In a good way.
“Your chicken nuggets will be served up by someone donning a look equally as suited to dispensing artisanal kombucha in a Brooklyn fair-trade coffee shop/bar/vegan bakery/bike shop hybrid,” style site Refinery29 wrote in what we think is a compliment.
And more than 70 percent of crew members were lovin’ the uniforms in an internal survey, according to a McDonald’s news release.
Even in the hypercritical Twitter stream, some think the outfit is very fire emoji.
Oh, but then, Gizmodo :(
“Mandatory gray-on-gray with a dash of black is pretty much universally recognized as the standard uniform for bleakest of futures,” Matt Novak wrote for the site, tossing out a few choice sci-fi references and instantly inspiring a meme.
We’ll just let these run for a while …
When a meme goes from zero-to-Keith Olbermann inside two hours, you know it’s substantial.
Not that a bit of mockery is going to stop McDonald’s plans to roll the uniforms out to some 14,000 restaurants in the United States — marketing them as a boon to employee “individuality.”
“The new collections were designed to bridge the gap between fashion and function, allowing for an easy transition from the restaurant to a social environment,” reads the chain’s news release, with no suggestion whatsoever that said social environment is supposed to be a futuristic hellscape.
To be fair, the uniforms look much less dystopian without the “convertible denim aprons” now infamous on Twitter.
Restaurants will even be able to choose between two “collections” for their employees: “WARAIRE for McDonald’s” and “Timeless Elements” by designer Bindu Rivas.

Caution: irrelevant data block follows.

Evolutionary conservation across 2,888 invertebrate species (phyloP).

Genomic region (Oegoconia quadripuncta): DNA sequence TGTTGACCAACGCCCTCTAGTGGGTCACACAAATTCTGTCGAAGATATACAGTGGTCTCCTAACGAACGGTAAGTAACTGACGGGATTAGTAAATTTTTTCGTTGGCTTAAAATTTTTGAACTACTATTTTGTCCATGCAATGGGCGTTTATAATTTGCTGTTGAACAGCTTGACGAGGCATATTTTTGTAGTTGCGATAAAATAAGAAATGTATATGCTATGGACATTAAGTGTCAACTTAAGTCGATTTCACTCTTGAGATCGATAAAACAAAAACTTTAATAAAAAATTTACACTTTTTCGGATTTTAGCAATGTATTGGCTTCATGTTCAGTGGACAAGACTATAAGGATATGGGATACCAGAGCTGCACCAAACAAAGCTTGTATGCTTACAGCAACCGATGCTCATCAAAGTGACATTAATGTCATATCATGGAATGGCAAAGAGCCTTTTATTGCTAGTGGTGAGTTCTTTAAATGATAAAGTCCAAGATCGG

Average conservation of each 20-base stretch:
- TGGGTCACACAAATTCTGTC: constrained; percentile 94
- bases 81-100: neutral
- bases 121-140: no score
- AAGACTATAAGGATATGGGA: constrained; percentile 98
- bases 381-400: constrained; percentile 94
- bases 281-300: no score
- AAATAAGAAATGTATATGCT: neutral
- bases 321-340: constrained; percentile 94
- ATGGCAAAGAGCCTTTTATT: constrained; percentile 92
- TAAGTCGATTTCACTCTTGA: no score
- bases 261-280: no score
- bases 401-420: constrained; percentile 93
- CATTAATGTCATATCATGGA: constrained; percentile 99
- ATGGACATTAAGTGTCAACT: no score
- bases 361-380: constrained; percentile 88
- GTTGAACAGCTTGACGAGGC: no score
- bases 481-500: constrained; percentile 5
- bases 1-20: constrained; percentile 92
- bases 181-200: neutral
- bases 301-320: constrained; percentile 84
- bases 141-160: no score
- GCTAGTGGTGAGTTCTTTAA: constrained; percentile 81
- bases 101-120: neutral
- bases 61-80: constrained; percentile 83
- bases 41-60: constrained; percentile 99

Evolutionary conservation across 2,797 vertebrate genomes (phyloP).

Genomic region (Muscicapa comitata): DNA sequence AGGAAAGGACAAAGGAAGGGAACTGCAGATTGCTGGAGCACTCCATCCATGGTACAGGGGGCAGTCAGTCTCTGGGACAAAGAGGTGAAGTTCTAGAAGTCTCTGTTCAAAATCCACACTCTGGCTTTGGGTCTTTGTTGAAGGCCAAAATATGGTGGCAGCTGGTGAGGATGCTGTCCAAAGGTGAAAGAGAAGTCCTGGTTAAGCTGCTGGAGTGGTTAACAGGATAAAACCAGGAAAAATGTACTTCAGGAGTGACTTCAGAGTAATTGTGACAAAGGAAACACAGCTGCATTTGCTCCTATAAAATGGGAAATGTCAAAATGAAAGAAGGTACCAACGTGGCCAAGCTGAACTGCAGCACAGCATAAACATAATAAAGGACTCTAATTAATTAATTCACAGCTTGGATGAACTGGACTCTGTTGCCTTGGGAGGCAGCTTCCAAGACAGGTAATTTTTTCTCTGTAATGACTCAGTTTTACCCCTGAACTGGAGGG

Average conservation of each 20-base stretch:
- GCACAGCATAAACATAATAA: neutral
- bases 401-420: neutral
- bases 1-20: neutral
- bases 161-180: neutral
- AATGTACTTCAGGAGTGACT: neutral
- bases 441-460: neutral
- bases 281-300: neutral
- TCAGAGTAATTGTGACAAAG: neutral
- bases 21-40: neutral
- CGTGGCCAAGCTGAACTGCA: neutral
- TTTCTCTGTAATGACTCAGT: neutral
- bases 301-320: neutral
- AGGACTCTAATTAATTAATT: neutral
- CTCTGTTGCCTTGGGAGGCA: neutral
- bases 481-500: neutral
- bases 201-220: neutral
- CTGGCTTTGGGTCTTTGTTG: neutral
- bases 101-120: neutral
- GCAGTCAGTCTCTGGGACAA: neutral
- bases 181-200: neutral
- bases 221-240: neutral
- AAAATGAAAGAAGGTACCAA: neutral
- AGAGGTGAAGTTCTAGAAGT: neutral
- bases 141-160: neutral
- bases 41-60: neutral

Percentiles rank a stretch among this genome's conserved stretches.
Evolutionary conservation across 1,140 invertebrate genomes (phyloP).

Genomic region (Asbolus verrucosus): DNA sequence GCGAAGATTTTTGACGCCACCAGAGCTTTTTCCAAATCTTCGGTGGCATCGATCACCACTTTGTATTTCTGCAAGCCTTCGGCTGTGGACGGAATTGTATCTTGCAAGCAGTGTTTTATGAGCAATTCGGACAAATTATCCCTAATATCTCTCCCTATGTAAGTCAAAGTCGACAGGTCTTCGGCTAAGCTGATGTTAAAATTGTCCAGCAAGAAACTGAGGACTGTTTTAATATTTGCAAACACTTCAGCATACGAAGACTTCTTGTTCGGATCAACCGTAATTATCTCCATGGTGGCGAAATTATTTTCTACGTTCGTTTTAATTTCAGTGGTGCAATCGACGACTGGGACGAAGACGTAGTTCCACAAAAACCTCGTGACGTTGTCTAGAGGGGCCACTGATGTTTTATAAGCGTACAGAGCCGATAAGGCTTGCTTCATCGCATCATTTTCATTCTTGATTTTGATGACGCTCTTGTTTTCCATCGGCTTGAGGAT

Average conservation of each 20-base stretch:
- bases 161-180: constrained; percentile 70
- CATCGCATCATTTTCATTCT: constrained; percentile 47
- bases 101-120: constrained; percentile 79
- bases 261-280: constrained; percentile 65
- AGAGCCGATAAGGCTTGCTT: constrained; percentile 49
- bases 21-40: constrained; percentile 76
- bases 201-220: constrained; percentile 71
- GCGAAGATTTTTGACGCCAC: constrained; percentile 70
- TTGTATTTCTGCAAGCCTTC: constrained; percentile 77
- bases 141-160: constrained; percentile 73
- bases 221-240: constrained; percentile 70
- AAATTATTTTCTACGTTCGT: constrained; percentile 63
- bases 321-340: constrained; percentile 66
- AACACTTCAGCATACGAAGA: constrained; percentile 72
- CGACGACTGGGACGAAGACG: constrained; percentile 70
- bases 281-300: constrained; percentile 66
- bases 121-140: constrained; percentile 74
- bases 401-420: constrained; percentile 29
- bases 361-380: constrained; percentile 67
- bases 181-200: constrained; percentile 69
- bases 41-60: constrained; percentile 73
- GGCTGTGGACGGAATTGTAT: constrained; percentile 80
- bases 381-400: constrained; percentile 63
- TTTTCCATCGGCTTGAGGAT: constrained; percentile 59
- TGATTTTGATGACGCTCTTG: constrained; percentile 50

They’re both mostly gray. But still.
“It’s the first time ever that the chain has worked with fashion designers or stylists,” Refinery29 wrote.
The outlet interviewed Waraire Boswell (of Ryan Gosling and Bruno Mars garb fame) about his WARAIRE design — which it turns out was inspired by his lingering embarrassment over a McDonald’s uniform he had to wear in his youth.
“I routinely changed into different set of clothes before leaving the restaurant,” Boswell said. “I wanted to design a line of uniforms that people would feel comfortable wearing outside of work.”
Disclaimer: The author of this article worked at a McDonald’s in the late 1990s and wore his uniform home without significant trauma, although his fashion awareness was poor in general.
Anyway, McDonald’s has been around a long time. If its cooks, cashiers and assorted crew members could get through this phase, they should be fine in the colorless future.
And it’s really just Gizmodo and its readers making fun, so far.
A few of them have even noted that when it comes to the fast-food industry, style is extremely relative.
“You want this hot mess back?” a commenter wrote above a picture from the burger chain’s red-and-orangish-yellow era. “I rather the authoritarian look than clown vomit.”